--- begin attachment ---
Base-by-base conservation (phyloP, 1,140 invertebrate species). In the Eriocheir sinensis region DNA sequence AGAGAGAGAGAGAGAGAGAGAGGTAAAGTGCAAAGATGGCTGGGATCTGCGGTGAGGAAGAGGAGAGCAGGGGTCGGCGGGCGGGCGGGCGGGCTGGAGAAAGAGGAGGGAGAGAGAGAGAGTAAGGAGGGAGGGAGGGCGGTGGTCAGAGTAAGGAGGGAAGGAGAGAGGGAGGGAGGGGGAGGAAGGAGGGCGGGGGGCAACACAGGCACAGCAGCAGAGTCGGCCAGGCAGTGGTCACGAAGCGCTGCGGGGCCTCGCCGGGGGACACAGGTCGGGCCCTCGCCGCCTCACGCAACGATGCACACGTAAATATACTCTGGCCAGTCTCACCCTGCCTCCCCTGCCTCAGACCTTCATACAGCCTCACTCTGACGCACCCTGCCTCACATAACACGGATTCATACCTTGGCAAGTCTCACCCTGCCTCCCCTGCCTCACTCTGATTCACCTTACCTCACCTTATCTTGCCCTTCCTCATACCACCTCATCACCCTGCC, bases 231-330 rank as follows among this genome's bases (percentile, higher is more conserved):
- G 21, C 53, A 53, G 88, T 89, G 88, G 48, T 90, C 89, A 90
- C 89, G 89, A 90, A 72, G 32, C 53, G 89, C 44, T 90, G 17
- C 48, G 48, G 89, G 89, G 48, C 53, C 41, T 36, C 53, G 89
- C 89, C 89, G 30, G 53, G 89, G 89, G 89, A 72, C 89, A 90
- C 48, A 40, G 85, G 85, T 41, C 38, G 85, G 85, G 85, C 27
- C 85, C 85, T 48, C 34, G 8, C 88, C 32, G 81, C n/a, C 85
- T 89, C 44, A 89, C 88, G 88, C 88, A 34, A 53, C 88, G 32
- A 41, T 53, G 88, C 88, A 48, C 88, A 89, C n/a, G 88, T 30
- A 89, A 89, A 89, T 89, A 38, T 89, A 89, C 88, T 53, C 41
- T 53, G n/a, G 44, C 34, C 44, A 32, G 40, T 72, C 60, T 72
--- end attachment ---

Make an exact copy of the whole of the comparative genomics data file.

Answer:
Base-by-base conservation (phyloP, 1,140 invertebrate species). In the Eriocheir sinensis region DNA sequence AGAGAGAGAGAGAGAGAGAGAGGTAAAGTGCAAAGATGGCTGGGATCTGCGGTGAGGAAGAGGAGAGCAGGGGTCGGCGGGCGGGCGGGCGGGCTGGAGAAAGAGGAGGGAGAGAGAGAGAGTAAGGAGGGAGGGAGGGCGGTGGTCAGAGTAAGGAGGGAAGGAGAGAGGGAGGGAGGGGGAGGAAGGAGGGCGGGGGGCAACACAGGCACAGCAGCAGAGTCGGCCAGGCAGTGGTCACGAAGCGCTGCGGGGCCTCGCCGGGGGACACAGGTCGGGCCCTCGCCGCCTCACGCAACGATGCACACGTAAATATACTCTGGCCAGTCTCACCCTGCCTCCCCTGCCTCAGACCTTCATACAGCCTCACTCTGACGCACCCTGCCTCACATAACACGGATTCATACCTTGGCAAGTCTCACCCTGCCTCCCCTGCCTCACTCTGATTCACCTTACCTCACCTTATCTTGCCCTTCCTCATACCACCTCATCACCCTGCC, bases 231-330 rank as follows among this genome's bases (percentile, higher is more conserved):
- G 21, C 53, A 53, G 88, T 89, G 88, G 48, T 90, C 89, A 90
- C 89, G 89, A 90, A 72, G 32, C 53, G 89, C 44, T 90, G 17
- C 48, G 48, G 89, G 89, G 48, C 53, C 41, T 36, C 53, G 89
- C 89, C 89, G 30, G 53, G 89, G 89, G 89, A 72, C 89, A 90
- C 48, A 40, G 85, G 85, T 41, C 38, G 85, G 85, G 85, C 27
- C 85, C 85, T 48, C 34, G 8, C 88, C 32, G 81, C n/a, C 85
- T 89, C 44, A 89, C 88, G 88, C 88, A 34, A 53, C 88, G 32
- A 41, T 53, G 88, C 88, A 48, C 88, A 89, C n/a, G 88, T 30
- A 89, A 89, A 89, T 89, A 38, T 89, A 89, C 88, T 53, C 41
- T 53, G n/a, G 44, C 34, C 44, A 32, G 40, T 72, C 60, T 72